Updated 06/20/2012: I haven’t figured out the perfect amount of Lansinoh to use each night but I have made progress on cleaning the oil off older mask seals. The oil really sticks and can even stain so avoid getting it on any clothing that you plan to wear in public again. I’ve previously tried dropping older mask seals into boiling water for a few minutes. It did get some of the oil off the masks but it also coated the pot that I used, which required a lot of scrubbing to clean out.

This weekend I tried a different approach. I gathered up a couple of masks (the same ones I had tried to clean with hot water) and dumped them into a mix of bleach and hot water in a plastic bowl and let them sit for a while. That seemed to do a good job of removing the oil from the masks and also breaking it down so the container wasn’t coated with residue. I’ve only done this once so I don’t know if it will be a good idea in the long term but the masks that I had used were old ones that I would have thrown away anyway. In this case, I’ll probably try reusing them. So far, the bleach didn’t seem to harm the mask seals.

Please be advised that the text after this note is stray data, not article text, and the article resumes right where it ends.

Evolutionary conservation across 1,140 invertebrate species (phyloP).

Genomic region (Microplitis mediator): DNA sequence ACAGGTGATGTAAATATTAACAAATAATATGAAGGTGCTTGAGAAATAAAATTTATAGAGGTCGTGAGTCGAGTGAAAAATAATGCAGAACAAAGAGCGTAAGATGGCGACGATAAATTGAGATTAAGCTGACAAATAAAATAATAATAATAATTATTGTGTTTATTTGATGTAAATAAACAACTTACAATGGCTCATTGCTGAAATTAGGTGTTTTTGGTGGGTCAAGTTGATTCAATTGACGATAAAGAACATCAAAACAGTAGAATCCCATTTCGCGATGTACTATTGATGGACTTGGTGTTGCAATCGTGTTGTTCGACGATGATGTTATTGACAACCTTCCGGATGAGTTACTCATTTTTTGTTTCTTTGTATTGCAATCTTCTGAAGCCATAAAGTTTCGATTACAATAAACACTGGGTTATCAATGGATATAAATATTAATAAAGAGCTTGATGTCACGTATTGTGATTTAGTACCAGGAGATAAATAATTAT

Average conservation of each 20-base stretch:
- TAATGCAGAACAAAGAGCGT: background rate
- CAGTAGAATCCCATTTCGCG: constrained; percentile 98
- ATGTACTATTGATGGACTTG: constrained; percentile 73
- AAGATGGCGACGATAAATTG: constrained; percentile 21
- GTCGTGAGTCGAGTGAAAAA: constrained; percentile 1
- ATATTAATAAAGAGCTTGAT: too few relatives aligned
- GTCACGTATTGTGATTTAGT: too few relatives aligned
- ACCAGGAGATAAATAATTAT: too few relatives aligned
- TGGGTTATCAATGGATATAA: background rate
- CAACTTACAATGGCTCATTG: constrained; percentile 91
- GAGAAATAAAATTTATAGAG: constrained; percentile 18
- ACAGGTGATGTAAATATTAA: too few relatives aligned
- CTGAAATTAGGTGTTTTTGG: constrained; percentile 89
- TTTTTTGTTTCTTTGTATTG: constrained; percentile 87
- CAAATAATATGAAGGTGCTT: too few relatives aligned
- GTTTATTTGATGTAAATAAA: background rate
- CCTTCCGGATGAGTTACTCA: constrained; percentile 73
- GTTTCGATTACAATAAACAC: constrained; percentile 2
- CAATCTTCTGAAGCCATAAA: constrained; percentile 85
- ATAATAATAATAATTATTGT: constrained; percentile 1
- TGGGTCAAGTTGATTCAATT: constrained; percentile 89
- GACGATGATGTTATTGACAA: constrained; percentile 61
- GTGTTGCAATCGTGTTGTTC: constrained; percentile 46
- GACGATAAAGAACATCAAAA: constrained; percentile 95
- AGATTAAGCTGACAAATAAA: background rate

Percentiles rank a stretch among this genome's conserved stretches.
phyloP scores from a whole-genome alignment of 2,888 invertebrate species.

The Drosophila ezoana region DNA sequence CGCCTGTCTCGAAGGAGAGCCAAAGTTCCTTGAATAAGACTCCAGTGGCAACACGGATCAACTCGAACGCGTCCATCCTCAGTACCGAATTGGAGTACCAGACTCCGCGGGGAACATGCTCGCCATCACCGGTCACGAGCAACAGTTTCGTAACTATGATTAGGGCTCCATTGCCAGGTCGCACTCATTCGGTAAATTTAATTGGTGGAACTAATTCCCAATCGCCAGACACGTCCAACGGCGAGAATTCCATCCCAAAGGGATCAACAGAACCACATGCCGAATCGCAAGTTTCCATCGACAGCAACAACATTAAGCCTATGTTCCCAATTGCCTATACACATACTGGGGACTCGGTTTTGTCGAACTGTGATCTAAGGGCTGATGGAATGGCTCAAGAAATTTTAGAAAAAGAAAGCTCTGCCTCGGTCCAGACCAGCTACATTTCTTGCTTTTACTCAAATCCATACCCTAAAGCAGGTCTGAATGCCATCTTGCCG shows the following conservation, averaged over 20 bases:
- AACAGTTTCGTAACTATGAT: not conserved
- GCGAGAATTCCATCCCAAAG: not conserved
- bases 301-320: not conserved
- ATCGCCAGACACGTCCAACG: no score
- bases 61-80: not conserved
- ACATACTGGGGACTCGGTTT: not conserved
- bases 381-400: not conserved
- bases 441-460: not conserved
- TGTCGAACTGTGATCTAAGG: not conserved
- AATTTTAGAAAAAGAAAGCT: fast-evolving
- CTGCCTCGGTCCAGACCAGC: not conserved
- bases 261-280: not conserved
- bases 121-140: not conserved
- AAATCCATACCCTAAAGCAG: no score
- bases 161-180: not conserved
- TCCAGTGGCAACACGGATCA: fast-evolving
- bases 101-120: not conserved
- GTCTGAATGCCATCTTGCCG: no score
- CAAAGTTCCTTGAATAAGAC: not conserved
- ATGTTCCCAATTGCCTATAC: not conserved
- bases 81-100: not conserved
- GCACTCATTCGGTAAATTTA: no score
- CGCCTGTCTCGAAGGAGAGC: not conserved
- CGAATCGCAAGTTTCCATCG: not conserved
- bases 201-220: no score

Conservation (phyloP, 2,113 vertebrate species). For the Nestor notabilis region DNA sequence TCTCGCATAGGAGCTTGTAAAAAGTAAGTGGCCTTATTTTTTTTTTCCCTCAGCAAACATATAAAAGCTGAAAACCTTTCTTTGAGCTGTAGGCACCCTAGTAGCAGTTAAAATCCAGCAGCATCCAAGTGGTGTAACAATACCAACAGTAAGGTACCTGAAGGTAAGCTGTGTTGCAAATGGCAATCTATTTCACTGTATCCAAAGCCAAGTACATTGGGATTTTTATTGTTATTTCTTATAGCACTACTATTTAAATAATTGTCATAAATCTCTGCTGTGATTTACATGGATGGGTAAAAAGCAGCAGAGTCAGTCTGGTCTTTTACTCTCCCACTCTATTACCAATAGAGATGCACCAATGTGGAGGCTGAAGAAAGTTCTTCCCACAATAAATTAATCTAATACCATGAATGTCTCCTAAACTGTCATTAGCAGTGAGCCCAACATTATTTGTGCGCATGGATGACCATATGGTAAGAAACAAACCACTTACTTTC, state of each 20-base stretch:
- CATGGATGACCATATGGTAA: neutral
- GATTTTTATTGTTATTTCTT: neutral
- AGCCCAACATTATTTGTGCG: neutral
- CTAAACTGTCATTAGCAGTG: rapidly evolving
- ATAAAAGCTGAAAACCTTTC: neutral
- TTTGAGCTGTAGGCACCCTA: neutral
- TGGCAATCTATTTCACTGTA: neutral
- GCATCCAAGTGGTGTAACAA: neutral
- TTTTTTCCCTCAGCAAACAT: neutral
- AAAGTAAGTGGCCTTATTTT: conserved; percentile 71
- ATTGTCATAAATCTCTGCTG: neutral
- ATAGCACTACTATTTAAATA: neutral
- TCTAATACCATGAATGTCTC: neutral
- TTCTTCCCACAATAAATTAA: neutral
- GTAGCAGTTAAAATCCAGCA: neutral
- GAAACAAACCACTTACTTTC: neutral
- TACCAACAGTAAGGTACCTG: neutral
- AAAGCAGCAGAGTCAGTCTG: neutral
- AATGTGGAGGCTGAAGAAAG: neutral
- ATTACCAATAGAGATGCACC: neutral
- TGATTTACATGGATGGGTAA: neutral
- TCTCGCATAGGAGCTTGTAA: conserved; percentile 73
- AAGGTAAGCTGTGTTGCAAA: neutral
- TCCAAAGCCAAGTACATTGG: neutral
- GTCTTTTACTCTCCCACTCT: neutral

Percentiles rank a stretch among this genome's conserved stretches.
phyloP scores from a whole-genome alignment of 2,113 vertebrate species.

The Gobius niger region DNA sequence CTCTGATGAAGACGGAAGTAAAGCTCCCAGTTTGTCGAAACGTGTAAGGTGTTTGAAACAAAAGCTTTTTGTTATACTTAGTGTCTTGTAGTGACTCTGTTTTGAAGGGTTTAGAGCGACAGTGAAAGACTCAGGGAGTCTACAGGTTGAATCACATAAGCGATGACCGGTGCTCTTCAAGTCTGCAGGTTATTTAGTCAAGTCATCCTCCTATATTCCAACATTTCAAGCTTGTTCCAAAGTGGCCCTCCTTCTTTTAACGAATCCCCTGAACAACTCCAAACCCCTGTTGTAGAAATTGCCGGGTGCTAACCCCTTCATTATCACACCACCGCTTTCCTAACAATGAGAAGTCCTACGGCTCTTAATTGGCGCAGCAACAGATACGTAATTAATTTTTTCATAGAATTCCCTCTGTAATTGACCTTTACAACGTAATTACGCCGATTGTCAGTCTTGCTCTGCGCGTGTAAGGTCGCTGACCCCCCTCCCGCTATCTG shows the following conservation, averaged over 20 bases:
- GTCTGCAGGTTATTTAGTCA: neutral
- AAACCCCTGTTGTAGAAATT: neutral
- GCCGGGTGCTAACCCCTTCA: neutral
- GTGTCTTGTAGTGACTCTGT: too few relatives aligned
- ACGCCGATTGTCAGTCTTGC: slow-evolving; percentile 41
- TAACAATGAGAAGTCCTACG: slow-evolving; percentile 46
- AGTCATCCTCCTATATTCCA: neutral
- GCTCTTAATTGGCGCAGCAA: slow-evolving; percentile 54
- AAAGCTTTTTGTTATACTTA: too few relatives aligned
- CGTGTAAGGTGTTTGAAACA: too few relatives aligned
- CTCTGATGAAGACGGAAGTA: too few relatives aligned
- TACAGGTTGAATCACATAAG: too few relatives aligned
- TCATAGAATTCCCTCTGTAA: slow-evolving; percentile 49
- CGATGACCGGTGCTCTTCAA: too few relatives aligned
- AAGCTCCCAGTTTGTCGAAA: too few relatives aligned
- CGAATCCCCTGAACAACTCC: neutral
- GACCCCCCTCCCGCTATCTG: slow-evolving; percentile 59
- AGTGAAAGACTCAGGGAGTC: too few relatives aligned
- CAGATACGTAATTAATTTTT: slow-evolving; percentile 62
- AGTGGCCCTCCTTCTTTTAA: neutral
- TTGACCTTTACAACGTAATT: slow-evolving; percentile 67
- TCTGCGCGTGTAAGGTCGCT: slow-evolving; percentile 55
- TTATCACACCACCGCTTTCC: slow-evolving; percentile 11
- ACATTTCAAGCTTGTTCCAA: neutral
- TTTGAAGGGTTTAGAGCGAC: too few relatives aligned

A Hard Shell Travel Case for a CPAP Device


Since my obstructive sleep apnea is severe I must take my CPAP with me any time that I travel. Otherwise, I’ll feel terrible the next morning. Unfortunately, the device came with a soft case that doesn’t provide the device, and more importantly the mask and hose, any protection from being damaged.

This week I decided to purchase a hard shell case that would offer more protection. I didn’t want to have to keep asking others to be careful about putting their luggage on top of the CPAP case. It wouldn’t take much to break the mask or hose (though the device itself would probably fine).